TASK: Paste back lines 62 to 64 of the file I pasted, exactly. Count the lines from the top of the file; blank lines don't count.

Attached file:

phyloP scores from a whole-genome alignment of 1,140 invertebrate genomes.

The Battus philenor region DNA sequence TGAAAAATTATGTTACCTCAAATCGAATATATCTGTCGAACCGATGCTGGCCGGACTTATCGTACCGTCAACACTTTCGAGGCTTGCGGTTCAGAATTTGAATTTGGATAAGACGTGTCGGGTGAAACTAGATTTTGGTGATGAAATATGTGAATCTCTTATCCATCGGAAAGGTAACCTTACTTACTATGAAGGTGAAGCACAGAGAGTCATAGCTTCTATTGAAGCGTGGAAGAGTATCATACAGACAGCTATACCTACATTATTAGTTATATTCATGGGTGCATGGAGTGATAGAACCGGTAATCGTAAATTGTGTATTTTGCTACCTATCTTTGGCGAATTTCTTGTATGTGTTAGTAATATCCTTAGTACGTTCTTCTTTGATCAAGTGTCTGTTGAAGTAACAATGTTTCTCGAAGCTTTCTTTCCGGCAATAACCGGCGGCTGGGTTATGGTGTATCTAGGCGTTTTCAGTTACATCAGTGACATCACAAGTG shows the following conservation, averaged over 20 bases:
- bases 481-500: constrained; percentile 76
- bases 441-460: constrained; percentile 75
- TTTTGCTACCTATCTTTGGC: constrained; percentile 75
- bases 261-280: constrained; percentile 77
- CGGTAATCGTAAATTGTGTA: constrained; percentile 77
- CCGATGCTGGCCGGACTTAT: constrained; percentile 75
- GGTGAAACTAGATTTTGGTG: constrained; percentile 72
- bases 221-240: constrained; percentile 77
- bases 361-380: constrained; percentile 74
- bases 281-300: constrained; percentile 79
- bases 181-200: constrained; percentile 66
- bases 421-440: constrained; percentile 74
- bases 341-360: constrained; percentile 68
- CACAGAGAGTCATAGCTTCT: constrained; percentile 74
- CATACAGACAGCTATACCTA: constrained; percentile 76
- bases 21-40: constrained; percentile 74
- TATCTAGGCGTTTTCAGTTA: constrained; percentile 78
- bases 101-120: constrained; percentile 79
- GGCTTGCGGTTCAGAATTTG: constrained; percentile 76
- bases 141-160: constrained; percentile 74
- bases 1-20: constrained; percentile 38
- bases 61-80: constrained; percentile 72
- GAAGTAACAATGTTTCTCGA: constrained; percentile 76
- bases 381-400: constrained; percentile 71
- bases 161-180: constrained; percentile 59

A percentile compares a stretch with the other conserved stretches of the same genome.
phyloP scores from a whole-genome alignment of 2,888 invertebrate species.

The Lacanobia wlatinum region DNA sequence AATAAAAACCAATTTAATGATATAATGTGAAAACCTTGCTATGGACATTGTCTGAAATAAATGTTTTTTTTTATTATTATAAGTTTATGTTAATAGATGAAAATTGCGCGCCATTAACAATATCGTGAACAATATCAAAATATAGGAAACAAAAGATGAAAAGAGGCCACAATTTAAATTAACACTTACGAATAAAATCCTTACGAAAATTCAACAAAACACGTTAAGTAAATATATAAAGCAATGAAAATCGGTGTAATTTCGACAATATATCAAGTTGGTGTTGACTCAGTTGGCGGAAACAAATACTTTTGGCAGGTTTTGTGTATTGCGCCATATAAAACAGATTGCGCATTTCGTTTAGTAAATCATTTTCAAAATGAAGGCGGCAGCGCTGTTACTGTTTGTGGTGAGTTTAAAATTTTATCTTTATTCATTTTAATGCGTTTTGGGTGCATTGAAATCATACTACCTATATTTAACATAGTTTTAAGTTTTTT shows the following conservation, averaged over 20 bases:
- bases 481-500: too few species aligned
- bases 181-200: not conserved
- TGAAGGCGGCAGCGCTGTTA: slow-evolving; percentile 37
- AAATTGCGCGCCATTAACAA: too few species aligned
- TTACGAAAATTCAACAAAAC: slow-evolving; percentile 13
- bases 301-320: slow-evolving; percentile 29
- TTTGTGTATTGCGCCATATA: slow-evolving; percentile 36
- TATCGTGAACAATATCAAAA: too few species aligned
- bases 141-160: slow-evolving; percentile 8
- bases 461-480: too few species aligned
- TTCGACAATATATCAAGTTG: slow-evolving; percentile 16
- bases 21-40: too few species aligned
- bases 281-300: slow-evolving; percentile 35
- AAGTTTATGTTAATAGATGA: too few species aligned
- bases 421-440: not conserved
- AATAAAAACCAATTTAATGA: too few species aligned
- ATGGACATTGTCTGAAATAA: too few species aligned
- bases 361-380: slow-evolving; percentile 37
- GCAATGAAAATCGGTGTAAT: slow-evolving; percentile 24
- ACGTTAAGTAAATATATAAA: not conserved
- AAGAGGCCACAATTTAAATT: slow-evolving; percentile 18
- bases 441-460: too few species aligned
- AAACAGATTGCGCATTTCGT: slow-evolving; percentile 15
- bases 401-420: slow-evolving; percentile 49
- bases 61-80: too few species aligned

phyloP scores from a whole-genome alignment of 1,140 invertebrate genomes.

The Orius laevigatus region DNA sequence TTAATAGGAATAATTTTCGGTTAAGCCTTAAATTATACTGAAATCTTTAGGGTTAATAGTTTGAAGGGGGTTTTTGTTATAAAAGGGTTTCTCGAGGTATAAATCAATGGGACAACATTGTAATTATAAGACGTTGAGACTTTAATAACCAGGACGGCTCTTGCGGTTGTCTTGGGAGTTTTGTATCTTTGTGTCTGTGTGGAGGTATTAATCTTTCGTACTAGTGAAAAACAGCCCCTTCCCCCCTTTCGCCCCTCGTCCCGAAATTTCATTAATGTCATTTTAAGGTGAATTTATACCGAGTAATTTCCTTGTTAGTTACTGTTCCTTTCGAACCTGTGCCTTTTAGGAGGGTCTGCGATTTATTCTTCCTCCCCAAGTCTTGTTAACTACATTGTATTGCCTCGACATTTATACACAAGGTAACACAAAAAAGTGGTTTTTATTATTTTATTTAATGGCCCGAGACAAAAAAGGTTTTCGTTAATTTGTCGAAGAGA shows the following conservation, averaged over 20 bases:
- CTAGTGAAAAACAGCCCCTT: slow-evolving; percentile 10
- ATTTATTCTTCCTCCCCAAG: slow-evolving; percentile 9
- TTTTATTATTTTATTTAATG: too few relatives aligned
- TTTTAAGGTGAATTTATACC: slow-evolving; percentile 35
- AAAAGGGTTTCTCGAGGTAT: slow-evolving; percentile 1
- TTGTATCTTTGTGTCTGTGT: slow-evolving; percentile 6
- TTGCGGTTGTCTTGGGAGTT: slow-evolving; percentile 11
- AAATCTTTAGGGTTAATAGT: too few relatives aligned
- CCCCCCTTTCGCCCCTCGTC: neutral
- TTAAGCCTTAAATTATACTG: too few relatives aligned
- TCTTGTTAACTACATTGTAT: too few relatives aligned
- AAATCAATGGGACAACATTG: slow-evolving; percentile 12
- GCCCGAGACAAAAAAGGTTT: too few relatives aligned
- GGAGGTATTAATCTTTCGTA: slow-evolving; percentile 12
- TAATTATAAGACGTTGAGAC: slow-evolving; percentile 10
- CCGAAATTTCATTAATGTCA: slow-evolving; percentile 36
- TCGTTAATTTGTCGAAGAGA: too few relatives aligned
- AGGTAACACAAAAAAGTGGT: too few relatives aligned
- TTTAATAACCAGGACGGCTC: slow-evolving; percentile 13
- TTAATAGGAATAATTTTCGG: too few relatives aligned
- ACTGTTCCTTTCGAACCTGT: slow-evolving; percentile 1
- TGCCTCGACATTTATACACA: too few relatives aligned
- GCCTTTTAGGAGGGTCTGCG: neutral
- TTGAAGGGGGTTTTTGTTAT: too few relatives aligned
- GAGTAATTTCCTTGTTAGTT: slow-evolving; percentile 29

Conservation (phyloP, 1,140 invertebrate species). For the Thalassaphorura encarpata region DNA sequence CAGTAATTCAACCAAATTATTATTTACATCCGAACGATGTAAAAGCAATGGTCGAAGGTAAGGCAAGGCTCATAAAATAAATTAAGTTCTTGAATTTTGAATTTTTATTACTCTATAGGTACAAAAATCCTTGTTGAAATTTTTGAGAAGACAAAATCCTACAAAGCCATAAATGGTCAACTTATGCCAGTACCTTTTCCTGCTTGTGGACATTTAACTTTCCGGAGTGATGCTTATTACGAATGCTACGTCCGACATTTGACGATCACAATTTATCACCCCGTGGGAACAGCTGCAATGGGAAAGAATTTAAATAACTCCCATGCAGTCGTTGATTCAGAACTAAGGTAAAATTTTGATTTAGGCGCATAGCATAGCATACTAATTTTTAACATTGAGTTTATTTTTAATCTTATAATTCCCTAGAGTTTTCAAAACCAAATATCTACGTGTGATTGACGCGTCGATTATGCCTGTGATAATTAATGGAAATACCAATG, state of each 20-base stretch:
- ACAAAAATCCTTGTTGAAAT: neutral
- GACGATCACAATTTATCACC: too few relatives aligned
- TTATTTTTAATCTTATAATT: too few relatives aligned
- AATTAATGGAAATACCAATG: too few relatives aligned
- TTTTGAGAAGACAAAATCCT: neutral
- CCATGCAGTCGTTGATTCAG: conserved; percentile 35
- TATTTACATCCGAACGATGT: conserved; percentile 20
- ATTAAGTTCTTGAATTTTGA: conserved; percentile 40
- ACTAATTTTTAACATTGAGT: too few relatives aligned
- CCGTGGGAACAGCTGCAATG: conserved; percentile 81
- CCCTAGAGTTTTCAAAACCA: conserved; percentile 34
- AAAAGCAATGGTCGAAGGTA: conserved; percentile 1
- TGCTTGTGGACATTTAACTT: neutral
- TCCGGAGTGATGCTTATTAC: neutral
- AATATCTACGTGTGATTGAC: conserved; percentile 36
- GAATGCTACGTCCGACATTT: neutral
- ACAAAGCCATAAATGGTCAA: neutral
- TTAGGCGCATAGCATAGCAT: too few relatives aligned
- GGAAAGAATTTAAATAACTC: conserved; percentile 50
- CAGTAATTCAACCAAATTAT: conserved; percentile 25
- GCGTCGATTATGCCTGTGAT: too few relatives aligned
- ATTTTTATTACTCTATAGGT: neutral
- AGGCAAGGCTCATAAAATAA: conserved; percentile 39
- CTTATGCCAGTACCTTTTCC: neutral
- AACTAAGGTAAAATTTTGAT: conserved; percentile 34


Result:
- AAAAGGGTTTCTCGAGGTAT: slow-evolving; percentile 1
- TTGTATCTTTGTGTCTGTGT: slow-evolving; percentile 6
- TTGCGGTTGTCTTGGGAGTT: slow-evolving; percentile 11